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Against the odds, the referendum on whether the United Kingdom should leave or stay in the European Union (EU) was narrowly won by the Leave camp. The results sent shockwaves through political circles and financial markets. The British prime minister has stepped down (although he will stay in office until a successor is chosen). The pound fell 10.3% to its lowest level since 1985 and global stock markets dropped sharply as investors rushed to safe havens. The credit rating of the UK has been downgraded¬ by the three major rating agencies. Brexit is likely to have major implications on the UK economy and, to a lesser extent, the economies of the neighbouring Euro Area. Whether it triggers an outright global crisis remains to be seen. The Middle East and North Africa (MENA) region will probably be insulated, provided that the crisis remains localised and does not spill over to the rest of the world leading to a significant negative impact on oil prices.
Brexit is likely to prove damaging for the UK in the short term with analysts expecting zero or slightly negative growth in the second half of 2016 and early 2017, down from the 1.9% expected by the International Monetary Fund in April. Heightened uncertainty is the main culprit. There is uncertainty about the likelihood and the timing of the initiation of the exit process. There is uncertainty about political succession in the UK, both in the government and the opposition. And there is uncertainty about the future of Scotland, which might seek independence again having voted overwhelmingly in favour of staying in the EU. There is even uncertainty about whether the UK will actually go ahead and leave the EU. Such uncertainty is likely to lead to businesses delaying their investment decisions and consumers behaving more cautiously, leading to slower growth.
On the policy side, the Bank of England faces a major dilemma. On the one hand, the worsening of the growth outlook should lead to lower interest rates in order to stimulate the economy. But lowering rates now would likely result in further depreciation of the pound, stoking future inflation.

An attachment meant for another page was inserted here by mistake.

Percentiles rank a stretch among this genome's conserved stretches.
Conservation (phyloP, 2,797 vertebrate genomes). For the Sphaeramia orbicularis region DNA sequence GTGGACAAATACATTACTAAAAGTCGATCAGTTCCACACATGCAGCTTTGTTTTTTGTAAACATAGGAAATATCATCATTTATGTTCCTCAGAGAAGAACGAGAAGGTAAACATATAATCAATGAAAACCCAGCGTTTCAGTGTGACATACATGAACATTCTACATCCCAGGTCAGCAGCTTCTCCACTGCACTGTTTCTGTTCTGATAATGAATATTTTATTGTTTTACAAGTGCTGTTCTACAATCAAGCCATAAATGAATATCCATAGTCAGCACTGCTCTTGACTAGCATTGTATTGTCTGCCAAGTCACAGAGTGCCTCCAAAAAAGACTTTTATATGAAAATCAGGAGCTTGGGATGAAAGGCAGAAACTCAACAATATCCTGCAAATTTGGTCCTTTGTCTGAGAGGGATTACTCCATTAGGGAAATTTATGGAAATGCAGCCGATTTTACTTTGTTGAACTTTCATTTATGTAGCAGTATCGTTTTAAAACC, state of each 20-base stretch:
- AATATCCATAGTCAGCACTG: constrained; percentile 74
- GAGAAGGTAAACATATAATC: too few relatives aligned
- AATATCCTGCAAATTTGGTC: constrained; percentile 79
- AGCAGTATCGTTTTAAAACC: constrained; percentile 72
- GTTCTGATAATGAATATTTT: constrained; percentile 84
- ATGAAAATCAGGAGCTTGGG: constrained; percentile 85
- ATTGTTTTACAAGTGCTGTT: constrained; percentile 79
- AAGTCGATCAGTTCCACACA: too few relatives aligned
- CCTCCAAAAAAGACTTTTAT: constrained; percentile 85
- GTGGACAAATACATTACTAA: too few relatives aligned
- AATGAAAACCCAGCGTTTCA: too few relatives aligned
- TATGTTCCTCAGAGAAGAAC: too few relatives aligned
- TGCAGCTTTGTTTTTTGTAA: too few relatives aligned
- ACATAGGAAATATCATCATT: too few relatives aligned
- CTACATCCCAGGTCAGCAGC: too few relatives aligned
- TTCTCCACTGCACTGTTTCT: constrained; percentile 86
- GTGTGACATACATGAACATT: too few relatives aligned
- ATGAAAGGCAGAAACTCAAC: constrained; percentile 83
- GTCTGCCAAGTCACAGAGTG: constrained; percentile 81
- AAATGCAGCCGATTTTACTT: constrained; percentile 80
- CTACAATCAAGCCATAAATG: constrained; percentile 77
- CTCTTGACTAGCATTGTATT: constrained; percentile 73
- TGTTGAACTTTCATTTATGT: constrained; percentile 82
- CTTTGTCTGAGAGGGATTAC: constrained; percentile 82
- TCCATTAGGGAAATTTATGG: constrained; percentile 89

Sources: Bloomberg and QNB Economics
The Euro Area is also likely to be affected by the Brexit shock, with most analysts expecting growth to fall by around 0.5% to 1.0% in 2016. This is mainly due to the uncertainty shock, which affects the Euro Area to a lesser extent than the UK. The region is also likely to be negatively impacted by the slowdown in the UK as it results in lower demand for exports.
On the global level, Brexit has triggered major risk-off sentiment and resulted in capital flight out of emerging markets (EMs) into safe havens. Analysts around the world are revising down their forecasts, with Brexit likely to shave off around 0.2% from global growth to reach 2.8%. If Brexit triggers a full-fledged global crisis (still not our baseline, but a material risk nonetheless), then demand for oil could be negatively impacted with adverse effects for oil prices.
While the prospects of a global economic crisis are uncertain, what is less uncertain is the expected large liquidity injections by the wold’s major central banks. The Bank of England is likely to lower interest rates to zero once the pound stabilises. The European Central Bank is likely to both lower interest rates and extend its quantitative easing programme to offset the negative shock of Brexit. The Bank of Japan will also probably ease policy to counter the effects of safe haven flows which are pushing up the value of the yen and hurting Japanese competitiveness. In this environment, the US Federal Reserve is unlikely to raise rates until December at the earliest to avoid any rapid appreciation of the US dollar which would be detrimental to growth.
The MENA region is probably insulated from the Brexit-induced turmoil, provided it does not turn into an outright global crisis. There are basically two channels through which Brexit would impact MENA countries. The first is the trade channel. However, trade links with the UK are relatively small. Qatar has the largest export exposure to the UK in the region. Nonetheless, total exports to the UK account for only 1.6% of Qatar’s GDP. The second is the financial channel. Markets’ appetite to finance MENA sovereigns might diminish with heightened risk aversion. But even this risk is mitigated by the fact that a number of MENA countries have already tapped the market earlier this year, satisfying their financing needs.
Overall, the British exit from the European Union is likely to be a slow and protracted process, dominating headlines for months to come. Our baseline view is that the risks are likely to be contained in the UK and, to some extent, the Euro Area. But contagion to the rest of the world through trade and, especially, financial market linkages could pose a real risk in the future.